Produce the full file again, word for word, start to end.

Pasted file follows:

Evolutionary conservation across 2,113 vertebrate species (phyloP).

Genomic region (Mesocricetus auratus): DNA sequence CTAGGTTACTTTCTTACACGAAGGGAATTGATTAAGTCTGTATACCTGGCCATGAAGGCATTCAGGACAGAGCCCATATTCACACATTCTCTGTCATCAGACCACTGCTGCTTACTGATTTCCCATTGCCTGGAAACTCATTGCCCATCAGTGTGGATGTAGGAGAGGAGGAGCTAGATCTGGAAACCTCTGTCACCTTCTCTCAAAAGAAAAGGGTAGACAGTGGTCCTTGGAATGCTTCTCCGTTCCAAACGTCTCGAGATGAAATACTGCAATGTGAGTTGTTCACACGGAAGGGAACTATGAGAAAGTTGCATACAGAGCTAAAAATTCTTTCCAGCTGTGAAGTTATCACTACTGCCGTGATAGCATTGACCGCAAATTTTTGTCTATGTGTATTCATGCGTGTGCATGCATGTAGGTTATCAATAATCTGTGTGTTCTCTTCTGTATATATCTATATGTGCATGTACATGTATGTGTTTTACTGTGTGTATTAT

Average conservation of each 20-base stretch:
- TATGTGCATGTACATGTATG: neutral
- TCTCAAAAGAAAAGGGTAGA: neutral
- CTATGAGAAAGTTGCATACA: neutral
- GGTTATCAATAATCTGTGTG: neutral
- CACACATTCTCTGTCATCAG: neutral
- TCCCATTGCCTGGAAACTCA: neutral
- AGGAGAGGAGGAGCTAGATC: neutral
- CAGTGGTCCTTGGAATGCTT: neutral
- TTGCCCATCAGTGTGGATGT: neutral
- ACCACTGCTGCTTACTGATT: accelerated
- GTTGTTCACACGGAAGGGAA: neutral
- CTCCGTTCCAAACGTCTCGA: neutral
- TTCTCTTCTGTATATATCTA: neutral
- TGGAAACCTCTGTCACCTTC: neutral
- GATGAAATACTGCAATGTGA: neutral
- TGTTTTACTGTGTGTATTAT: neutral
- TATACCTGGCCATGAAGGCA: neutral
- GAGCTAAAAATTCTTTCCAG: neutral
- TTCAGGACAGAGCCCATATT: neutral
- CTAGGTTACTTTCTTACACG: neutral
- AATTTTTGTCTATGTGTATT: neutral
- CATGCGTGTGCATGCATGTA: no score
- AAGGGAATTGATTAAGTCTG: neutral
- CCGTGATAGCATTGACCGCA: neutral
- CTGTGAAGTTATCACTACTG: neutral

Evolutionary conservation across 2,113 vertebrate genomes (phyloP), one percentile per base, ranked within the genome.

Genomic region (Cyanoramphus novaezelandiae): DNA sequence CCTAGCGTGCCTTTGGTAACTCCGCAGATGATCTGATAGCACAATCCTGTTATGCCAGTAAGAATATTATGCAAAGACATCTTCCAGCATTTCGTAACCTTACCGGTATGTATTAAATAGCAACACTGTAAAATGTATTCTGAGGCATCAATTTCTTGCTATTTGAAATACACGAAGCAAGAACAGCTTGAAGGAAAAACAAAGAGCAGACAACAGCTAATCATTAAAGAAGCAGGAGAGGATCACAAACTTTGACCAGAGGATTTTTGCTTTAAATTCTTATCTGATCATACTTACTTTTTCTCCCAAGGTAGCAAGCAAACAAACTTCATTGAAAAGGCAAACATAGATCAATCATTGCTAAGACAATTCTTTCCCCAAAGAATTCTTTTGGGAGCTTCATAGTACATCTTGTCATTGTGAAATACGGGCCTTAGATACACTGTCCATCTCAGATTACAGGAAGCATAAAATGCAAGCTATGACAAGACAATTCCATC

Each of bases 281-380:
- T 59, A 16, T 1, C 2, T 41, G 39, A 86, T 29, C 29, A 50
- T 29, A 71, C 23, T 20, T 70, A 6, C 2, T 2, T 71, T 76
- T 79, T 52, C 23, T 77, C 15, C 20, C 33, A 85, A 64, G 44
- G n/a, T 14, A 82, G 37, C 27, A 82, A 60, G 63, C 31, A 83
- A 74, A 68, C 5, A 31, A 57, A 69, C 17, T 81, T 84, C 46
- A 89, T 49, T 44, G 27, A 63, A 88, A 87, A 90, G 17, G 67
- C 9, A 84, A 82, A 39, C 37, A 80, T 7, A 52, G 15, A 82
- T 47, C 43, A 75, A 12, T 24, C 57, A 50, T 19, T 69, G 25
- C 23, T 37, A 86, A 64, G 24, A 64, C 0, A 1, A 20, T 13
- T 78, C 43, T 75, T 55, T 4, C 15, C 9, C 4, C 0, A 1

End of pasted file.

Evolutionary conservation across 2,113 vertebrate species (phyloP).

Genomic region (Mesocricetus auratus): DNA sequence CTAGGTTACTTTCTTACACGAAGGGAATTGATTAAGTCTGTATACCTGGCCATGAAGGCATTCAGGACAGAGCCCATATTCACACATTCTCTGTCATCAGACCACTGCTGCTTACTGATTTCCCATTGCCTGGAAACTCATTGCCCATCAGTGTGGATGTAGGAGAGGAGGAGCTAGATCTGGAAACCTCTGTCACCTTCTCTCAAAAGAAAAGGGTAGACAGTGGTCCTTGGAATGCTTCTCCGTTCCAAACGTCTCGAGATGAAATACTGCAATGTGAGTTGTTCACACGGAAGGGAACTATGAGAAAGTTGCATACAGAGCTAAAAATTCTTTCCAGCTGTGAAGTTATCACTACTGCCGTGATAGCATTGACCGCAAATTTTTGTCTATGTGTATTCATGCGTGTGCATGCATGTAGGTTATCAATAATCTGTGTGTTCTCTTCTGTATATATCTATATGTGCATGTACATGTATGTGTTTTACTGTGTGTATTAT

Average conservation of each 20-base stretch:
- TATGTGCATGTACATGTATG: neutral
- TCTCAAAAGAAAAGGGTAGA: neutral
- CTATGAGAAAGTTGCATACA: neutral
- GGTTATCAATAATCTGTGTG: neutral
- CACACATTCTCTGTCATCAG: neutral
- TCCCATTGCCTGGAAACTCA: neutral
- AGGAGAGGAGGAGCTAGATC: neutral
- CAGTGGTCCTTGGAATGCTT: neutral
- TTGCCCATCAGTGTGGATGT: neutral
- ACCACTGCTGCTTACTGATT: accelerated
- GTTGTTCACACGGAAGGGAA: neutral
- CTCCGTTCCAAACGTCTCGA: neutral
- TTCTCTTCTGTATATATCTA: neutral
- TGGAAACCTCTGTCACCTTC: neutral
- GATGAAATACTGCAATGTGA: neutral
- TGTTTTACTGTGTGTATTAT: neutral
- TATACCTGGCCATGAAGGCA: neutral
- GAGCTAAAAATTCTTTCCAG: neutral
- TTCAGGACAGAGCCCATATT: neutral
- CTAGGTTACTTTCTTACACG: neutral
- AATTTTTGTCTATGTGTATT: neutral
- CATGCGTGTGCATGCATGTA: no score
- AAGGGAATTGATTAAGTCTG: neutral
- CCGTGATAGCATTGACCGCA: neutral
- CTGTGAAGTTATCACTACTG: neutral

Evolutionary conservation across 2,113 vertebrate genomes (phyloP), one percentile per base, ranked within the genome.

Genomic region (Cyanoramphus novaezelandiae): DNA sequence CCTAGCGTGCCTTTGGTAACTCCGCAGATGATCTGATAGCACAATCCTGTTATGCCAGTAAGAATATTATGCAAAGACATCTTCCAGCATTTCGTAACCTTACCGGTATGTATTAAATAGCAACACTGTAAAATGTATTCTGAGGCATCAATTTCTTGCTATTTGAAATACACGAAGCAAGAACAGCTTGAAGGAAAAACAAAGAGCAGACAACAGCTAATCATTAAAGAAGCAGGAGAGGATCACAAACTTTGACCAGAGGATTTTTGCTTTAAATTCTTATCTGATCATACTTACTTTTTCTCCCAAGGTAGCAAGCAAACAAACTTCATTGAAAAGGCAAACATAGATCAATCATTGCTAAGACAATTCTTTCCCCAAAGAATTCTTTTGGGAGCTTCATAGTACATCTTGTCATTGTGAAATACGGGCCTTAGATACACTGTCCATCTCAGATTACAGGAAGCATAAAATGCAAGCTATGACAAGACAATTCCATC

Each of bases 281-380:
- T 59, A 16, T 1, C 2, T 41, G 39, A 86, T 29, C 29, A 50
- T 29, A 71, C 23, T 20, T 70, A 6, C 2, T 2, T 71, T 76
- T 79, T 52, C 23, T 77, C 15, C 20, C 33, A 85, A 64, G 44
- G n/a, T 14, A 82, G 37, C 27, A 82, A 60, G 63, C 31, A 83
- A 74, A 68, C 5, A 31, A 57, A 69, C 17, T 81, T 84, C 46
- A 89, T 49, T 44, G 27, A 63, A 88, A 87, A 90, G 17, G 67
- C 9, A 84, A 82, A 39, C 37, A 80, T 7, A 52, G 15, A 82
- T 47, C 43, A 75, A 12, T 24, C 57, A 50, T 19, T 69, G 25
- C 23, T 37, A 86, A 64, G 24, A 64, C 0, A 1, A 20, T 13
- T 78, C 43, T 75, T 55, T 4, C 15, C 9, C 4, C 0, A 1